Lesbian Seeks to Deny Child Relationship with Father

Bill Would Support Such Action

SAN FRANCISCO, May 24, 2011—The real impetus behind AB 1349 seems to be a case that the National Center for Lesbian Rights has tried to keep quiet since it was settled over a year ago. According to the Santa Cruz Sentinel, Maggie Quale and Kim Smith, lesbians in a committed relationship decided to have a child through the services of a sperm donor. Maggie gave birth to twin boys. Things turned sour for the couple but positive for the children when Maggie broke up with her partner and became romantically involved with the father of her children, creating the prospect for family to be united.

CA Governor
Redefines Fatherhood

If the case had run its course, it could have created a legal precedent that would have caused a real stumbling block in the effort of those trying to redefine motherhood, fatherhood, marriage, and family. If the biological mother and father had won in this case, "we would consider it a very dangerous precedent for lesbian couples having children with the assistance of known sperm donors," said Deborah Wald, a family law attorney who worked with the National Center for Lesbian Rights, which defended the interest of non-biological mother over that of the real father.

AB 1349, would provide preferential treatment to a person who had a longer relationship with the child that the biological father and provide to have his claim of fatherhood set aside. Perhaps it will eventually lead to a woman being declared a “father”, if she had been trying to fill that role in the life of the child.

Both women, Maggie and Kim Smith are listed as parents on the children's birth certificate, and “the children carry the hyphenated last name Smith-Quale even though the pair split up five months after the birth,” reported the Sentinel. In this case, Maggie and Kim were not registered domestic partners and Kim had never formally adopted the children. The attorney Deborah Wald said, “It's the first case I'm aware of where a lesbian couple in a committed relationship has brought a child into the world, then after breaking up, the biological mother has tried to sub in the biological father."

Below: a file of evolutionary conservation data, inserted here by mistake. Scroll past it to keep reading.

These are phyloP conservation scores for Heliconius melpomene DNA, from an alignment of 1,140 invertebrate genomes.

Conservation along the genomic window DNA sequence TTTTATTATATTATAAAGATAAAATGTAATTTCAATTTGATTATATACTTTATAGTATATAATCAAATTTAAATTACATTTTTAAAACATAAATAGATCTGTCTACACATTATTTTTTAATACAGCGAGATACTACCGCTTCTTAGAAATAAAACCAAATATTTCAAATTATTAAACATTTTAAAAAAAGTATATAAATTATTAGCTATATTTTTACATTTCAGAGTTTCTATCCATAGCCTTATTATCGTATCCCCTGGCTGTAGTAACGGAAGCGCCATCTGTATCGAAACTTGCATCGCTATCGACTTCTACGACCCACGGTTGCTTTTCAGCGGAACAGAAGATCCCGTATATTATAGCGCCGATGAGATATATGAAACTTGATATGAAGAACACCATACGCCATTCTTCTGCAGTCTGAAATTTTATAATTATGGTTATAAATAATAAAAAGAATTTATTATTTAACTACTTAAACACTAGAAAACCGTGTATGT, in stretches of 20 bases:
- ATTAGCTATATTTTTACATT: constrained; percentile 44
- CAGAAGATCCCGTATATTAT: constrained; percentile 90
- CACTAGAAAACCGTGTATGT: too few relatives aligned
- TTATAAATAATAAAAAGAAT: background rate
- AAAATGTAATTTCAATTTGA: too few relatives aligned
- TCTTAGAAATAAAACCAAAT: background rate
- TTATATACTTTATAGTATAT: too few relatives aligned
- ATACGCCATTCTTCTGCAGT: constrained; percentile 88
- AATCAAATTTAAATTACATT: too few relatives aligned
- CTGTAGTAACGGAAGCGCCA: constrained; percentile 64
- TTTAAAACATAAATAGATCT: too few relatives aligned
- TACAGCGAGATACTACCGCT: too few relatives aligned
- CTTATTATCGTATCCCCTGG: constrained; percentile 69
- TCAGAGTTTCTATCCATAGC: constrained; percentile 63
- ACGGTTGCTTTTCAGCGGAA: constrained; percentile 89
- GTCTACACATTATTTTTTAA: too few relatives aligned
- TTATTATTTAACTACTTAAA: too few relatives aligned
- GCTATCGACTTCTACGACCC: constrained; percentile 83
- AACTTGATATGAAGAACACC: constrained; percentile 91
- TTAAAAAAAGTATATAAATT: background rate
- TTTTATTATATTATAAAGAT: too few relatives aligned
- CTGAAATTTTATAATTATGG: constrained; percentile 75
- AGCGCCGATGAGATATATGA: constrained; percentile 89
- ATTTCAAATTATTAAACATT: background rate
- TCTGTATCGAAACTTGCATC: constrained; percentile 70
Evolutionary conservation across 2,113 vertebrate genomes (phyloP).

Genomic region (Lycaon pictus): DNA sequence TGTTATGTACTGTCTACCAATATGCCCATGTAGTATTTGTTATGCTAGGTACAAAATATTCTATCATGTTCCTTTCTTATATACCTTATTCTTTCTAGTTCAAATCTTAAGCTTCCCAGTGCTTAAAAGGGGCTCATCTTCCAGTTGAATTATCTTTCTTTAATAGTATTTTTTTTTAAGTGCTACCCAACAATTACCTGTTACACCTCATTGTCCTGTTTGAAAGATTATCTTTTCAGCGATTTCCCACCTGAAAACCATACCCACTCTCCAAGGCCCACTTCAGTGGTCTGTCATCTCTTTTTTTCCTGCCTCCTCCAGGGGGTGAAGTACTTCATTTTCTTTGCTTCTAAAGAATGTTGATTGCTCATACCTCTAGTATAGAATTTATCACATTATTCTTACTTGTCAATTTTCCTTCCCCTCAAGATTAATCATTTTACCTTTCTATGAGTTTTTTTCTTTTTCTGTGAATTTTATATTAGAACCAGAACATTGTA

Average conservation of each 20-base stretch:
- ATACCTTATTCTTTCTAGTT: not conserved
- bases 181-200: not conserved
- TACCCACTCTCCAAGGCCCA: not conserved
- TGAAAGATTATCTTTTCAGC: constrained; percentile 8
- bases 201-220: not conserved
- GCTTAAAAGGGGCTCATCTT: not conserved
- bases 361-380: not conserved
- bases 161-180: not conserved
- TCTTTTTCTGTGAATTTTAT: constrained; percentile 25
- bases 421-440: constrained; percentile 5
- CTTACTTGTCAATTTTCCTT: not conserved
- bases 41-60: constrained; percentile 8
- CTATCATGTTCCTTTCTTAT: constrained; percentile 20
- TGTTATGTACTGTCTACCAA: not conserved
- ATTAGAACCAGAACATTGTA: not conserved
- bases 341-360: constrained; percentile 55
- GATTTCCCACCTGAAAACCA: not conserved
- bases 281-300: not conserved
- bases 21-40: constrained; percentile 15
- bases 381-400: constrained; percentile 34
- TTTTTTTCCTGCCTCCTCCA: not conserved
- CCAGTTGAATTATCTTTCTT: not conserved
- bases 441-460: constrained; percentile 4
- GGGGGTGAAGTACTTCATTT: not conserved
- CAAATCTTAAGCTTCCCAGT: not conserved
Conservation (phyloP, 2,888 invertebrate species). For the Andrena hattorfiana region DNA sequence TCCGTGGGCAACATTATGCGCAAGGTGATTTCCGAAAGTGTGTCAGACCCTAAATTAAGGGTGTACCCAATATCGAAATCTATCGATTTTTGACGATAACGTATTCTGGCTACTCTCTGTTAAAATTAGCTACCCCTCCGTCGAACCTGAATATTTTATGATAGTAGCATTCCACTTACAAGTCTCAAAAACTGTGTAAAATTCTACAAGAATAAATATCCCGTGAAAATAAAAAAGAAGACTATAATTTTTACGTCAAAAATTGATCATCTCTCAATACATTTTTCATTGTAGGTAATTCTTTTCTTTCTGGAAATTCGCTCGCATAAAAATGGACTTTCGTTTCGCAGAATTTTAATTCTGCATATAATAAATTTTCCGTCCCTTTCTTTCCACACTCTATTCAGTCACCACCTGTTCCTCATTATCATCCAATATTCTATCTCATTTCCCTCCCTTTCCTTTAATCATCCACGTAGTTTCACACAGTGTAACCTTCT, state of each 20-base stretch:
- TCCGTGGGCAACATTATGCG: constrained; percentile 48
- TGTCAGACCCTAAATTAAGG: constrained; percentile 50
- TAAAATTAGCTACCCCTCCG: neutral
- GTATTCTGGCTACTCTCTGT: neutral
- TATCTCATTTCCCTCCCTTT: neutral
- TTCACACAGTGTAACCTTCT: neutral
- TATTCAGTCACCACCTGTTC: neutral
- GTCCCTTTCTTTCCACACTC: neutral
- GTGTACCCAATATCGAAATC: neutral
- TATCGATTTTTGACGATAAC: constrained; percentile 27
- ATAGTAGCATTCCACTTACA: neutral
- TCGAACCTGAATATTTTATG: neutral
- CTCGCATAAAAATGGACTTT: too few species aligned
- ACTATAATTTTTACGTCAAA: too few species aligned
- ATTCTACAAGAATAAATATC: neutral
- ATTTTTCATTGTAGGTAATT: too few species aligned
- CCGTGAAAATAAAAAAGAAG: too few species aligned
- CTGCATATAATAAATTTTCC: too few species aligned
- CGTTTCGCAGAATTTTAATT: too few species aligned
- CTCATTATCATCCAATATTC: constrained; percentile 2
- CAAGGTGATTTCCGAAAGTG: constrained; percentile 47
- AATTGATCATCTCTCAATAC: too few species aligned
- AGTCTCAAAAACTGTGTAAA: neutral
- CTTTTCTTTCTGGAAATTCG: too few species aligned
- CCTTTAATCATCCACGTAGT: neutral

Maggie’s lawyer, Darlene Kemp, claimed Kim Smith's attorney and the National Center for Lesbian Rights were are trying to turn the case into a gay-rights crusade when this was just a simple case regarding the rights of biological parents.

However, in a strange turn of events, in March 2010, the National Center for Lesbian Rights announced that the case had been settled to avoid a trial but the terms were not fully disclosed. Smith’s attorney said that her client would be continue to be recognized as the legal parents but called the settlement "a fragile peace."

At the same time, the mother’s attorney, Darlene Kemp, was quoted as saying, "Maggie definitely hasn't changed her opinion about whether Kim has any legal standing, but there were personal reasons why she elected to enter into a settlement. I strongly feel that had the biological parents elected to litigate the case that they would have been successful at trial since California law is very clear that there is no presumed parent issue when you have both biological parents asserting their rights to their children." AB 1349 will change that.

The Santa Cruz Sentinel reported, “It is not clear whether Wallace was granted any paternity rights in the settlement. Lawyers for Quale and Smith declined to discuss that portion of the agreement, citing confidentiality rules surrounding family law cases. A lawyer who represented Wallace in mediation leading up to the agreement could not immediately.”



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